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Survival after the deluge

Lisa and Jimmy Brown in post-Katrina New Orleans.

I had no idea what happened after Hurricane Katrina devastated New Orleans and the Gulf Coast. No idea. I read the papers and watched the news on TV and I had no idea. I learned the things they like to report: how hard the wind blew, how many inches of rain fell, what the early death toll was, how victims were living on a bridge, how people came to be sheltered and/or imprisoned in the Superdome. But then another big story came along, and the news moved on, and I didn't think about Katrina so much.

Ed Pincus and Lucia Small saw the pictures on television and decided to do something. They took an HD camera and set off on a 60-day road trip from their home state of Vermont to Louisiana. Along the way, they interviewed refugees who had settled for the time being in Philadelphia, Cincinnati, smaller cities and government-funded trailer parks. "The Axe in the Attic" is their story of that journey.

When they arrived in the disaster zone, the sights were overwhelming. Square miles, whole counties, were destroyed. Families were uprooted. A way of life was torn apart. And the people they met were outraged by the pathetic inadequacy of the response by the federal government. FEMA, the optimistically named Federal Emergency Management Agency, was a target of scorn.

Not only did FEMA set up a bewildering barricade of red tape, in many cases it treated the hurricane victims as if they were homeless by choice. The National Guard was no better; on the bridge, troops leveled weapons at the refugees. The reason was not hard to understand: Many of the refugees were black. It was as if the government was trying to drive them out of the city by bulldozing rebuilding efforts and blocking relief agencies from delivering food and water, which would "only encourage people to stay."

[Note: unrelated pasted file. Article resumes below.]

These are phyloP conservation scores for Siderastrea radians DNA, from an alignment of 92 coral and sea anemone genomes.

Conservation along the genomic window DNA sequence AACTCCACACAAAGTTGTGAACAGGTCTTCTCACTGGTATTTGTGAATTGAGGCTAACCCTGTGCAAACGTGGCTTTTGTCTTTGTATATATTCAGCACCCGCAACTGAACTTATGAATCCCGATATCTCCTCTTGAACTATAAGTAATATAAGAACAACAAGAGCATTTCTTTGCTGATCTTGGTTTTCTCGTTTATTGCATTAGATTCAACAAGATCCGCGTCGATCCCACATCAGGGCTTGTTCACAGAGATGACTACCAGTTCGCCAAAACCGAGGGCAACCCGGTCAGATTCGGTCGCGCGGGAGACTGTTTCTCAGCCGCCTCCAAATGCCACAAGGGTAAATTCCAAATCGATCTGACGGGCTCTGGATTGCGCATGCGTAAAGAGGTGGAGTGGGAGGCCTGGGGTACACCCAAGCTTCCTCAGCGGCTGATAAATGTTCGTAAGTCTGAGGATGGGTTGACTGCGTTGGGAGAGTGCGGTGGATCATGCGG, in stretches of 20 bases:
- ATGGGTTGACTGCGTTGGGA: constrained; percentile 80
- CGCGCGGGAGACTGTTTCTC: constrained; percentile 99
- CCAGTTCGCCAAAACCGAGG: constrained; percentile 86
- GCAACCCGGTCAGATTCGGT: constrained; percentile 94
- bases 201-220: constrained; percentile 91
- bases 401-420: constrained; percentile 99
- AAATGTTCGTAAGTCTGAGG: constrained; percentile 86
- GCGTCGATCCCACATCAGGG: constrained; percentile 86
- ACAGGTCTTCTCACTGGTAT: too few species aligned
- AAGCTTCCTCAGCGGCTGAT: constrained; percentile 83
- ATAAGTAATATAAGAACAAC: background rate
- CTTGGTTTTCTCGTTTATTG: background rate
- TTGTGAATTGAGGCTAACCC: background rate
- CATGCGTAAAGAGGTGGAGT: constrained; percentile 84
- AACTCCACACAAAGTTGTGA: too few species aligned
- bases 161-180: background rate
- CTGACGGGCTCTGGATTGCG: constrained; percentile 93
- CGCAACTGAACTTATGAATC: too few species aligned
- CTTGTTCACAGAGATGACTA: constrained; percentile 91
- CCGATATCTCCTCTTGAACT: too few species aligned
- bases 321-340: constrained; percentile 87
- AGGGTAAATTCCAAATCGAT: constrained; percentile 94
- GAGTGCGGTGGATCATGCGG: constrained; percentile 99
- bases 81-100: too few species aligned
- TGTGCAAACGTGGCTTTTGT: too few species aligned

Not only blacks are angry. The film also listens to white victims, who are angry on their own behalf, and in many cases on behalf of blacks they have seen targeted for abuse rather than aid. They didn't know, but I have since learned from another documentary, "I.O.U.S.A.," that federal accountants uncovered massive theft and fraud of FEMA funds, which paid for cars, vacations, champagne, lap dances and porno films.

The hurricane didn't merely destroy by wind and floods. The storm waters were contaminated by chemicals, and even weeks later returning citizens had to wear face masks. Any clothes that got wet had to be destroyed; they burned the skin.

One opinion about the victims was that instead of expecting government aid, they should have gotten jobs. This at a time when tens of thousands of jobs had disappeared. The film talks with one man who had to walk 2½ hours each way to a low-paying factory job because he couldn't afford a bus pass. He asks Lucia Small for money to buy a pass. She is conflicted: "Documentary ethics say we shouldn't pay people." I say to hell with documentary ethics, buy the man a pass.

Her moral argument is part of an element of the film I could have done without: Small and Pincus, partners in filmmaking but not in life, devote too much time to themselves. Their arguments quickly lose our interest. The film should have allowed the victims to speak for themselves instead of going off topic to become the story of its own making.

All the same, this is a shattering documentary. The witnesses in it mourn the loss of their homes and possessions, but also their loss of a city. "In New Orleans, nobody ever locked a door," one woman says. She saw her friends every day. She is now living in Florida: "I don't know anyone. Saturday at the mall is their family day."

The title? After an earlier hurricane, many residents learned to keep an ax in the attic, in case the waters rose so high they had to hack holes in their roofs. "That's why you saw so many people on roofs." Another says, "They say we got a warning. They got a warning six years ago, to strengthen the levees." Strange that a levee separating white and black neighborhoods gave way only on the black side.

Note: Co-director Lucia Small will conduct Q&A sessions after all screenings Friday and Saturday at Facets. She also will participate in a panel discussion with policy experts at noon Saturday.

Roger Ebert

Roger Ebert was the film critic of the Chicago Sun-Times from 1967 until his death in 2013. In 1975, he won the Pulitzer Prize for distinguished criticism.

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The Axe in the Attic movie poster

The Axe in the Attic (2008)

Rated NR

110 minutes

Written and directed by

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